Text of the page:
As is well known, Western Sahara is still a Non-Self-Governing Territory that is subject to a decolonisation process by the UN. As confirmed by the International Court of Justice in 1975 and the UN Legal Counsel in 2002, Morocco exercises neither sovereignty nor administering power over the territory, and it is simply an occupying power in Western Sahara. The legal implications of this situation are twofold. First, the applicability of the Fourth Geneva Convention and its Additional Protocol I to Western Sahara as an occupied territory. Second, as an occupying power, Morocco is obliged to comply with the relevant rules of international humanitarian law and other human rights instruments.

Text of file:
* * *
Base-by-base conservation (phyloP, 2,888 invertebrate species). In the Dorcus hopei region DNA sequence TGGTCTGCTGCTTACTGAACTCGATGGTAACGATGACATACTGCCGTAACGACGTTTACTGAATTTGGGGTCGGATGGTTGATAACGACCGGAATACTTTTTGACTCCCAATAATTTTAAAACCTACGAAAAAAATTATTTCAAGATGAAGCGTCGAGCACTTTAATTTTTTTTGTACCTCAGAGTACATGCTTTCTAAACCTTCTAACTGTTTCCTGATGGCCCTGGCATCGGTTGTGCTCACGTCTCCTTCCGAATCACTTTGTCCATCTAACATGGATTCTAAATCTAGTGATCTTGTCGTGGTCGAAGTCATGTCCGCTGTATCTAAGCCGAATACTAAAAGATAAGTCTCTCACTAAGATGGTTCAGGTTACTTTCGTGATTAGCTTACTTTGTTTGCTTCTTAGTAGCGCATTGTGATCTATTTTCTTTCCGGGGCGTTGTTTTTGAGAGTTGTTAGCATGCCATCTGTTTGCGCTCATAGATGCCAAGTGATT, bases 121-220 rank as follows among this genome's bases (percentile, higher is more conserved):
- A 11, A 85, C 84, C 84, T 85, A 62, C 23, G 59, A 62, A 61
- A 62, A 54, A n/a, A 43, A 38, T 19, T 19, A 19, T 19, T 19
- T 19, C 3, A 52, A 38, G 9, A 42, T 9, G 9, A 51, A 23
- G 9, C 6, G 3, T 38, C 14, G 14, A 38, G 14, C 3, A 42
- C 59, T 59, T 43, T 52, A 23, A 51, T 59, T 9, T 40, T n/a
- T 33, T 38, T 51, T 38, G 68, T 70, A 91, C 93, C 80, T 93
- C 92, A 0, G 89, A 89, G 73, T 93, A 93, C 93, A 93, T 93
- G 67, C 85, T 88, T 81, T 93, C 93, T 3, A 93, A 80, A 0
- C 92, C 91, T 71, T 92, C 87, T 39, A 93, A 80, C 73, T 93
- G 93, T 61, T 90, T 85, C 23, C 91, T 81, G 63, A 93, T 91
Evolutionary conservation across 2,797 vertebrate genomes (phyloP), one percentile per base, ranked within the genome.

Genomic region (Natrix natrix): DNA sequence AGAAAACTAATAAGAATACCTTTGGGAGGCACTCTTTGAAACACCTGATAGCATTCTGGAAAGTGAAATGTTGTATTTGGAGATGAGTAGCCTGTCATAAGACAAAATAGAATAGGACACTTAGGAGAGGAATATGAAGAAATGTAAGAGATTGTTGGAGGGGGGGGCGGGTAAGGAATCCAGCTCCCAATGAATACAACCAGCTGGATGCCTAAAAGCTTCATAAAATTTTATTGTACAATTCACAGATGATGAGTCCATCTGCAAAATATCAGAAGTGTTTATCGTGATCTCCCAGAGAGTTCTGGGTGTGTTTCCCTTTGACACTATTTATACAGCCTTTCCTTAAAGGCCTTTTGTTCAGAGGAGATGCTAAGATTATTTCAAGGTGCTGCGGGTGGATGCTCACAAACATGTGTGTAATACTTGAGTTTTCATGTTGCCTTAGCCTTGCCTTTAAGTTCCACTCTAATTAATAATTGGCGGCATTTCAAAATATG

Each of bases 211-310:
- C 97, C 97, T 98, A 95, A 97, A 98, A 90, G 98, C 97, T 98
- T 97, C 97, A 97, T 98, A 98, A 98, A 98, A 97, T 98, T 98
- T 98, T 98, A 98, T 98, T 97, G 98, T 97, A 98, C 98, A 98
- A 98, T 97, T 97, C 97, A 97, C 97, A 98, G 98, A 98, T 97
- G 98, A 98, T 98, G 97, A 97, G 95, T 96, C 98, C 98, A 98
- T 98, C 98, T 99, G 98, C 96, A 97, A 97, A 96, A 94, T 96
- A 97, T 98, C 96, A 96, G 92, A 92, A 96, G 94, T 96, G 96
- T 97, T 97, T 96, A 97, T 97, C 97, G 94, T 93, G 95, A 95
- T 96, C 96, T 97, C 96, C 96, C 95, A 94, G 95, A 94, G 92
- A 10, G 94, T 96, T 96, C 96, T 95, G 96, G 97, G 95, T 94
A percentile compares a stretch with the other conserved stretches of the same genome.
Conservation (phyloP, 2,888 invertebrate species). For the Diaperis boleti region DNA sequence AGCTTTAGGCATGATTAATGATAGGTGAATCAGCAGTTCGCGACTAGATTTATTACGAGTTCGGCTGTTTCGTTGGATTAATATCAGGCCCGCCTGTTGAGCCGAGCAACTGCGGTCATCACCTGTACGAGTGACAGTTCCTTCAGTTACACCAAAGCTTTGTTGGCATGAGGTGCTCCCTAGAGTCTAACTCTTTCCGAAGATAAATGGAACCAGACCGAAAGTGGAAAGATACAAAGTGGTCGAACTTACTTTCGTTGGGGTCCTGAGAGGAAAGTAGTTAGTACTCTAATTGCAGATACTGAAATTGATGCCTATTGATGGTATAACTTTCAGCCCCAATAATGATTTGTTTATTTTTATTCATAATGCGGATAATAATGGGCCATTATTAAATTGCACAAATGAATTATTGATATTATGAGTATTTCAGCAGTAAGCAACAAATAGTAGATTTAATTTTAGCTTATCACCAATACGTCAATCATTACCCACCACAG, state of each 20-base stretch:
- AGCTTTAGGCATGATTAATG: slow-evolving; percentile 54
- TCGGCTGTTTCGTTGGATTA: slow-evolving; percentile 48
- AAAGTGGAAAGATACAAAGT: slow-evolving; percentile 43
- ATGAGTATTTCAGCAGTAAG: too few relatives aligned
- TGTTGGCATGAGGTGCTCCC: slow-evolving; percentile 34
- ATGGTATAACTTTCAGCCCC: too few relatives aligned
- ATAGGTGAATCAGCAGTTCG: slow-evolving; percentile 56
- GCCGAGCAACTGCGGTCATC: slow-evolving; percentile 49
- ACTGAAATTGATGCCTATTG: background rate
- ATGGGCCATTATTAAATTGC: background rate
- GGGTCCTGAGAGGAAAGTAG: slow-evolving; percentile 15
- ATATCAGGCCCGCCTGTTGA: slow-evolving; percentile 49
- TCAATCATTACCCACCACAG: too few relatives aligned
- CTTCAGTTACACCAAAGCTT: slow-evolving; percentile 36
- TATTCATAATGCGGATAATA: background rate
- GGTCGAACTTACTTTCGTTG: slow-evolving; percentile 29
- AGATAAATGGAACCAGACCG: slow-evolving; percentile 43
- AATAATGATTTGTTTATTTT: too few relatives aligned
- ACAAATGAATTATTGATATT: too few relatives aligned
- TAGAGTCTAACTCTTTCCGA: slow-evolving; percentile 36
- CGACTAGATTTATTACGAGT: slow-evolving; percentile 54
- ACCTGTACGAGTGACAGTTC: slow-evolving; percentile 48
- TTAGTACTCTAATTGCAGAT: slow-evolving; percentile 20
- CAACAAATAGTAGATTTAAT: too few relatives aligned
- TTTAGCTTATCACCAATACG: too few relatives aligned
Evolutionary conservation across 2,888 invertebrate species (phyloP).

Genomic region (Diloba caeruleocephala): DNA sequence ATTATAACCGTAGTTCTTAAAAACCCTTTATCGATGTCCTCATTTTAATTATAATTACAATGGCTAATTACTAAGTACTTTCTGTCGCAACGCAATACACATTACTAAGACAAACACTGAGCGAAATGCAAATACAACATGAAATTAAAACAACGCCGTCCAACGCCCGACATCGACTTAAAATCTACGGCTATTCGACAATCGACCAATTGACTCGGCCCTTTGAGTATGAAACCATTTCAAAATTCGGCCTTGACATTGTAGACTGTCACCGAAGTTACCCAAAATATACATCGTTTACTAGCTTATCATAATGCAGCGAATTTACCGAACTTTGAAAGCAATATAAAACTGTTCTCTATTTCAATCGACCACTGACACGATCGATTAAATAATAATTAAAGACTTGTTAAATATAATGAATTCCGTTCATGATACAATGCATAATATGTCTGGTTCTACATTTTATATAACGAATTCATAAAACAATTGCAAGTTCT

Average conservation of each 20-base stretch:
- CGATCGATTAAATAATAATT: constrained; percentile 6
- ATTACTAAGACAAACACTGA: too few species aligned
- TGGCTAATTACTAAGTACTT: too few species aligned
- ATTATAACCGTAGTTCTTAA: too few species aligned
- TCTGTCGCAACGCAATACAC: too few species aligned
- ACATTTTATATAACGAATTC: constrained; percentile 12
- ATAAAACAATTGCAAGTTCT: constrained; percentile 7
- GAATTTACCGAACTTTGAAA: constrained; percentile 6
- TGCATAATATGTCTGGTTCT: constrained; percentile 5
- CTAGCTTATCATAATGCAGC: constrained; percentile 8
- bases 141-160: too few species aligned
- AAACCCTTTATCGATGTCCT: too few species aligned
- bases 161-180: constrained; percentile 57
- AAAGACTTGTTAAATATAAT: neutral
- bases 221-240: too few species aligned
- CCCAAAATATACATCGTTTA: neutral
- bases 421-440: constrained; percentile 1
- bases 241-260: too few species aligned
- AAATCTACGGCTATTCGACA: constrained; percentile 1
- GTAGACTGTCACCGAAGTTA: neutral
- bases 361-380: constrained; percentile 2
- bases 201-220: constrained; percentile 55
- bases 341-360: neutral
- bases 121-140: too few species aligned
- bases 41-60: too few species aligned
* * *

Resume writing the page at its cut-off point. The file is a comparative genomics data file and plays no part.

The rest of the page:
In consequence, the construction of the Moroccan wall in Western Sahara is clearly illegal because it implies the de facto annexation of the Sahrawi territory by the occupying power, Morocco, which is prohibited under the rules of international humanitarian law. It is also unlawful because of its devastating political, legal, economic, humanitarian, social, cultural and environmental consequences on the Sahrawi population. In short, the construction of the wall is illegal because it creates a “fait accompli” on the ground and thus constitutes a serious obstacle to the exercise by the Sahrawi people of their inalienable right to self-determination and to peace and economic and social development of the whole Territory.